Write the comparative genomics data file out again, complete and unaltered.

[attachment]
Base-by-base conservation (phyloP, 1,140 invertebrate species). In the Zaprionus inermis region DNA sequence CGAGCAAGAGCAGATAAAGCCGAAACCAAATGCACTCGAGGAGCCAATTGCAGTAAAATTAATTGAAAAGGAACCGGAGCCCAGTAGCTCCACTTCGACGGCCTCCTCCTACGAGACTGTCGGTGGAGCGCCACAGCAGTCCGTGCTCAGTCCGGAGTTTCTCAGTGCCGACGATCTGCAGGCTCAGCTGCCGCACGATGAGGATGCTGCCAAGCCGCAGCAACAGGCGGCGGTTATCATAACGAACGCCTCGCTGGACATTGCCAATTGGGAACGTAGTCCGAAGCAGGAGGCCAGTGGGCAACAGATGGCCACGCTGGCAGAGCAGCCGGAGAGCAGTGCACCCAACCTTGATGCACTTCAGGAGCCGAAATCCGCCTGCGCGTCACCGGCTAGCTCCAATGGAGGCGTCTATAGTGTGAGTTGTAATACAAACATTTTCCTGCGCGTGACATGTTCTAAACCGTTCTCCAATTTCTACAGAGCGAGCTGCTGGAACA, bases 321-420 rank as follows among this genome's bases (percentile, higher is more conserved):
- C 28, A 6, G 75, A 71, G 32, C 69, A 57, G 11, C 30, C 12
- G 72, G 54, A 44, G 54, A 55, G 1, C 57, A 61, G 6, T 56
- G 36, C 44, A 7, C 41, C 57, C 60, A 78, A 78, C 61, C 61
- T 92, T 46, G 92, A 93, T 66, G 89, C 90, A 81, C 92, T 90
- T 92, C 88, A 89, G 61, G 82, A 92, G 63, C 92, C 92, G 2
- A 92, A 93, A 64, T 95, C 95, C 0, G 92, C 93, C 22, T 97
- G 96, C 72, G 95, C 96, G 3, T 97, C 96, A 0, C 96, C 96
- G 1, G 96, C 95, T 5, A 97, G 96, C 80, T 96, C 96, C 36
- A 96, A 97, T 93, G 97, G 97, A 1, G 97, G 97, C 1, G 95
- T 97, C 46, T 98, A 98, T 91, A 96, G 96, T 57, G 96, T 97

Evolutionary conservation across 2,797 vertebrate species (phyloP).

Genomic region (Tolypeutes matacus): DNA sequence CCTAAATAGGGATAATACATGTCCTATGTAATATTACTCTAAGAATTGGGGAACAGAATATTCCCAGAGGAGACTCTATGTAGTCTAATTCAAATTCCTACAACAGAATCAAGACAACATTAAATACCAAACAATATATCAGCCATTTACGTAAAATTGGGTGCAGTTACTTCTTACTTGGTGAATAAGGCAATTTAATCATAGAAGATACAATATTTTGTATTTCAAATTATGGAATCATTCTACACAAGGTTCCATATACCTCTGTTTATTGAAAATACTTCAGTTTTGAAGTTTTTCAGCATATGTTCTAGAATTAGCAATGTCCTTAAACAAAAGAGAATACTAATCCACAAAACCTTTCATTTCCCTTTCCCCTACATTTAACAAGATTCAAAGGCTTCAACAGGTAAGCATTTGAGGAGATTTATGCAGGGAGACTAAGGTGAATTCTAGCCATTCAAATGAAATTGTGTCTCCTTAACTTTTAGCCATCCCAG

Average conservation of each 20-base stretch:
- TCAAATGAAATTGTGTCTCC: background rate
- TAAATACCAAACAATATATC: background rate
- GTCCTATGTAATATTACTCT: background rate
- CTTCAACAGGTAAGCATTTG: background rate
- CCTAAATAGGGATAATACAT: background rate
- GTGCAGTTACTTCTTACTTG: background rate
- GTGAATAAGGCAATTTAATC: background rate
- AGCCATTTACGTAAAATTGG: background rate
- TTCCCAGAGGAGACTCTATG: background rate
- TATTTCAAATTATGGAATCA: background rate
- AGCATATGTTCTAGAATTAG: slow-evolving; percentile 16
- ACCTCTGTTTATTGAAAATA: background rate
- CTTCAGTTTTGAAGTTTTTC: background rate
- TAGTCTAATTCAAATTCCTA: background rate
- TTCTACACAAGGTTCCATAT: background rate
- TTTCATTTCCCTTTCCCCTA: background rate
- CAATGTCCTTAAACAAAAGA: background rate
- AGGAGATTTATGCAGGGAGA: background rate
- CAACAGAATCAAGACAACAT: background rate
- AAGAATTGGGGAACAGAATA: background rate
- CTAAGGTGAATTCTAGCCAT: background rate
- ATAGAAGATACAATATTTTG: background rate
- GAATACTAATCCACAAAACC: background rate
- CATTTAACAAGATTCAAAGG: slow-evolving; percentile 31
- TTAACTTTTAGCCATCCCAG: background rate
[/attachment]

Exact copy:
Base-by-base conservation (phyloP, 1,140 invertebrate species). In the Zaprionus inermis region DNA sequence CGAGCAAGAGCAGATAAAGCCGAAACCAAATGCACTCGAGGAGCCAATTGCAGTAAAATTAATTGAAAAGGAACCGGAGCCCAGTAGCTCCACTTCGACGGCCTCCTCCTACGAGACTGTCGGTGGAGCGCCACAGCAGTCCGTGCTCAGTCCGGAGTTTCTCAGTGCCGACGATCTGCAGGCTCAGCTGCCGCACGATGAGGATGCTGCCAAGCCGCAGCAACAGGCGGCGGTTATCATAACGAACGCCTCGCTGGACATTGCCAATTGGGAACGTAGTCCGAAGCAGGAGGCCAGTGGGCAACAGATGGCCACGCTGGCAGAGCAGCCGGAGAGCAGTGCACCCAACCTTGATGCACTTCAGGAGCCGAAATCCGCCTGCGCGTCACCGGCTAGCTCCAATGGAGGCGTCTATAGTGTGAGTTGTAATACAAACATTTTCCTGCGCGTGACATGTTCTAAACCGTTCTCCAATTTCTACAGAGCGAGCTGCTGGAACA, bases 321-420 rank as follows among this genome's bases (percentile, higher is more conserved):
- C 28, A 6, G 75, A 71, G 32, C 69, A 57, G 11, C 30, C 12
- G 72, G 54, A 44, G 54, A 55, G 1, C 57, A 61, G 6, T 56
- G 36, C 44, A 7, C 41, C 57, C 60, A 78, A 78, C 61, C 61
- T 92, T 46, G 92, A 93, T 66, G 89, C 90, A 81, C 92, T 90
- T 92, C 88, A 89, G 61, G 82, A 92, G 63, C 92, C 92, G 2
- A 92, A 93, A 64, T 95, C 95, C 0, G 92, C 93, C 22, T 97
- G 96, C 72, G 95, C 96, G 3, T 97, C 96, A 0, C 96, C 96
- G 1, G 96, C 95, T 5, A 97, G 96, C 80, T 96, C 96, C 36
- A 96, A 97, T 93, G 97, G 97, A 1, G 97, G 97, C 1, G 95
- T 97, C 46, T 98, A 98, T 91, A 96, G 96, T 57, G 96, T 97

Evolutionary conservation across 2,797 vertebrate species (phyloP).

Genomic region (Tolypeutes matacus): DNA sequence CCTAAATAGGGATAATACATGTCCTATGTAATATTACTCTAAGAATTGGGGAACAGAATATTCCCAGAGGAGACTCTATGTAGTCTAATTCAAATTCCTACAACAGAATCAAGACAACATTAAATACCAAACAATATATCAGCCATTTACGTAAAATTGGGTGCAGTTACTTCTTACTTGGTGAATAAGGCAATTTAATCATAGAAGATACAATATTTTGTATTTCAAATTATGGAATCATTCTACACAAGGTTCCATATACCTCTGTTTATTGAAAATACTTCAGTTTTGAAGTTTTTCAGCATATGTTCTAGAATTAGCAATGTCCTTAAACAAAAGAGAATACTAATCCACAAAACCTTTCATTTCCCTTTCCCCTACATTTAACAAGATTCAAAGGCTTCAACAGGTAAGCATTTGAGGAGATTTATGCAGGGAGACTAAGGTGAATTCTAGCCATTCAAATGAAATTGTGTCTCCTTAACTTTTAGCCATCCCAG

Average conservation of each 20-base stretch:
- TCAAATGAAATTGTGTCTCC: background rate
- TAAATACCAAACAATATATC: background rate
- GTCCTATGTAATATTACTCT: background rate
- CTTCAACAGGTAAGCATTTG: background rate
- CCTAAATAGGGATAATACAT: background rate
- GTGCAGTTACTTCTTACTTG: background rate
- GTGAATAAGGCAATTTAATC: background rate
- AGCCATTTACGTAAAATTGG: background rate
- TTCCCAGAGGAGACTCTATG: background rate
- TATTTCAAATTATGGAATCA: background rate
- AGCATATGTTCTAGAATTAG: slow-evolving; percentile 16
- ACCTCTGTTTATTGAAAATA: background rate
- CTTCAGTTTTGAAGTTTTTC: background rate
- TAGTCTAATTCAAATTCCTA: background rate
- TTCTACACAAGGTTCCATAT: background rate
- TTTCATTTCCCTTTCCCCTA: background rate
- CAATGTCCTTAAACAAAAGA: background rate
- AGGAGATTTATGCAGGGAGA: background rate
- CAACAGAATCAAGACAACAT: background rate
- AAGAATTGGGGAACAGAATA: background rate
- CTAAGGTGAATTCTAGCCAT: background rate
- ATAGAAGATACAATATTTTG: background rate
- GAATACTAATCCACAAAACC: background rate
- CATTTAACAAGATTCAAAGG: slow-evolving; percentile 31
- TTAACTTTTAGCCATCCCAG: background rate